Small-animal PET evaluation of [11C]MC113 as a PET tracer for P-glycoprotein
© Langer et al; licensee BioMed Central Ltd. 2010
Published: 16 November 2010
The radiolabelled inhibitor of the multidrug efflux transporter P-glycoprotein (P-gp) [11C]elacridar was developed as a positron emission tomography (PET) tracer to assess expression levels of P-gp at the blood-brain barrier (BBB) . [11C]Elacridar was shown to interact specifically with P-gp at the rodent BBB, but its brain PET signal was very low, which was possibly caused by transport of [11C]elacridar by P-gp . In an attempt to gain a better understanding of the required properties of an effective P-gp PET tracer we evaluated 11C-labelled MC113, a structural analogue of elacridar, which was characterised as an unambiguous non-transported P-gp inhibitor and which possesses lower molecular weight, lower lipophilicity and higher potency for P-gp inhibition than elacridar (EC50 for inhibition of [3H]vinblastine transport in Caco-2 cell monolayers: 0.6 µM vs. 2.0 µM for elacridar) .
Female wild-type (n = 3) and Mdr1a/b−/− (n = 2) mice (Taconic Inc., USA) underwent paired PET scans with [11C]MC113 using a microPET Focus220 scanner (Siemens, Medical Solutions, USA). A baseline scan (150 min), during which the P-gp inhibitor tariquidar (15 mg/kg) was administered i.v. at 60 min after radiotracer injection, was followed by a second 60-min scan at 2 h after administration of tariquidar. Whole-brain time-activity curves were calculated using the image analysis software Amide.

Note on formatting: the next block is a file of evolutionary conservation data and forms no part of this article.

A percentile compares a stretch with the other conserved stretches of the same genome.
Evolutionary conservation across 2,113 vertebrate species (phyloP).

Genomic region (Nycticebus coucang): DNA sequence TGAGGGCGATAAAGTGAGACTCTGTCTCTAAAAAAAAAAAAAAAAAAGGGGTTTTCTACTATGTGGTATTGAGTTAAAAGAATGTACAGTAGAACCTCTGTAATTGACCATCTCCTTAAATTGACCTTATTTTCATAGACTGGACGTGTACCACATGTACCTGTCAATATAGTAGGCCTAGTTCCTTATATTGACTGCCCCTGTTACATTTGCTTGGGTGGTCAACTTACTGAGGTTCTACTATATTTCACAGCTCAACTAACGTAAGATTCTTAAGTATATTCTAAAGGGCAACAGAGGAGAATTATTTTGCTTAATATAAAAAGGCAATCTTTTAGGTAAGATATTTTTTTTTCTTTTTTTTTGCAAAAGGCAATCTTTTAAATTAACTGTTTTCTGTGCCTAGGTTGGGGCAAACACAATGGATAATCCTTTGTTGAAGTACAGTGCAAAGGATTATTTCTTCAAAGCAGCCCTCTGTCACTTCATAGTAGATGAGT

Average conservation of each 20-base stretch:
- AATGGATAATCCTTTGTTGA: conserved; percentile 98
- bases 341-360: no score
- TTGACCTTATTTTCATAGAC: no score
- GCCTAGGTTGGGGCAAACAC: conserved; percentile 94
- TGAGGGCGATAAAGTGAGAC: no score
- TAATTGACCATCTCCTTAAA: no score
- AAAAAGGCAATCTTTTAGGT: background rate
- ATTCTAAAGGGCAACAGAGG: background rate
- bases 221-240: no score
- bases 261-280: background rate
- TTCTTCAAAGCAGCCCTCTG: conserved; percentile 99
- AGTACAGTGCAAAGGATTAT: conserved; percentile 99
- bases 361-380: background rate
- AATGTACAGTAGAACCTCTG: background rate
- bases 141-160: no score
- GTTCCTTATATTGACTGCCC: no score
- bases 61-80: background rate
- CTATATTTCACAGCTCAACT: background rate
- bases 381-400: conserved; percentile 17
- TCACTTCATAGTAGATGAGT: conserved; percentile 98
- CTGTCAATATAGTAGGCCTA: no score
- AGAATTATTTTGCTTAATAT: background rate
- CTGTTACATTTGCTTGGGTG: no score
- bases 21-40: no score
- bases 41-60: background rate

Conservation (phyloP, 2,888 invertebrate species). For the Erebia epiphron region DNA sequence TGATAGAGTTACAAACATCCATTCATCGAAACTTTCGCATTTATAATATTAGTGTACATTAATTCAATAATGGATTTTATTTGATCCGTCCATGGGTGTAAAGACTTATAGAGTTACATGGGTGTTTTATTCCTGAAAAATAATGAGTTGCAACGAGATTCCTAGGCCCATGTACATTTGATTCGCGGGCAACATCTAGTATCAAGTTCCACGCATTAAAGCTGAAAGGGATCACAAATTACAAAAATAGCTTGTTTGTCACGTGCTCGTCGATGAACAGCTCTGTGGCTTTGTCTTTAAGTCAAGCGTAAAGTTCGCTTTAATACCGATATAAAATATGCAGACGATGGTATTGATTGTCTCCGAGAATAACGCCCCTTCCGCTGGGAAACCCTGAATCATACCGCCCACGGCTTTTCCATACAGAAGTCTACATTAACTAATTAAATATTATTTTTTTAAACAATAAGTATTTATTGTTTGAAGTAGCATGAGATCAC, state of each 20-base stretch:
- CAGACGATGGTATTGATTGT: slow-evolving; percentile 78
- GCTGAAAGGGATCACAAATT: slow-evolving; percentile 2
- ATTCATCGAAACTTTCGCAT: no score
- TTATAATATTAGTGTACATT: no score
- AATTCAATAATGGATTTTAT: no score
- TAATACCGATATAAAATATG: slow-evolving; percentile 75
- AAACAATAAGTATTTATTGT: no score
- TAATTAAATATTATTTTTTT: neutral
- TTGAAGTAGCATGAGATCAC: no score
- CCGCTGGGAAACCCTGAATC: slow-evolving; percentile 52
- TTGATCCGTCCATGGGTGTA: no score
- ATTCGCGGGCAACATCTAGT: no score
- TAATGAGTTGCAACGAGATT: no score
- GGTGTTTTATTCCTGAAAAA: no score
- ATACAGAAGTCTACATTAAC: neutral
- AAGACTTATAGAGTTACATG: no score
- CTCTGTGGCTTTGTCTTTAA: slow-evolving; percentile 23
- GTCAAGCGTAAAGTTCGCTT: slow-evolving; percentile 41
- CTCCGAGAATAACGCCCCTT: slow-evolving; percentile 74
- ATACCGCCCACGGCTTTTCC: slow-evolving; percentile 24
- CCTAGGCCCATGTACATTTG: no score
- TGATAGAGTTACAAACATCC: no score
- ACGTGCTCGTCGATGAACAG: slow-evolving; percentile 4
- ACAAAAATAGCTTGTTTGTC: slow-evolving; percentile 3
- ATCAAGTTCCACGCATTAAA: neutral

[11C]MC113 was evaluated using an identical set-up which we had previously used for [11C]elacridar and which employed a combination of chemical and genetic knockout of P-gp . [11C]MC113 had a 3 times higher peak brain activity uptake than [11C]elacridar, but otherwise behaved identically to [11C]elacridar, in that brain activity uptake was higher in Mdr1a/b−/− than in wild-type mice and that inhibitor administration increased brain activity uptake in wild-type mice. However, the observed effects were smaller for [11C]MC113 than for [11C]elacridar.
Our data suggest that [11C]MC113 interacts with P-gp at the murine blood-brain barrier, but as for [11C]elacridar its in vivo behaviour points to transport by P-gp. The higher brain activity uptake of [11C]MC113 might be an advantage over [11C]elacridar for PET imaging of P-gp.
The research leading to these results has received funding from the European Community’s 7th Framework Program under grant agreement no. 201380 (Euripides) and from the Austrian Science Fund (FWF) project ‘‘Transmembrane Transporters in Health and Disease’’ (SFB F35).
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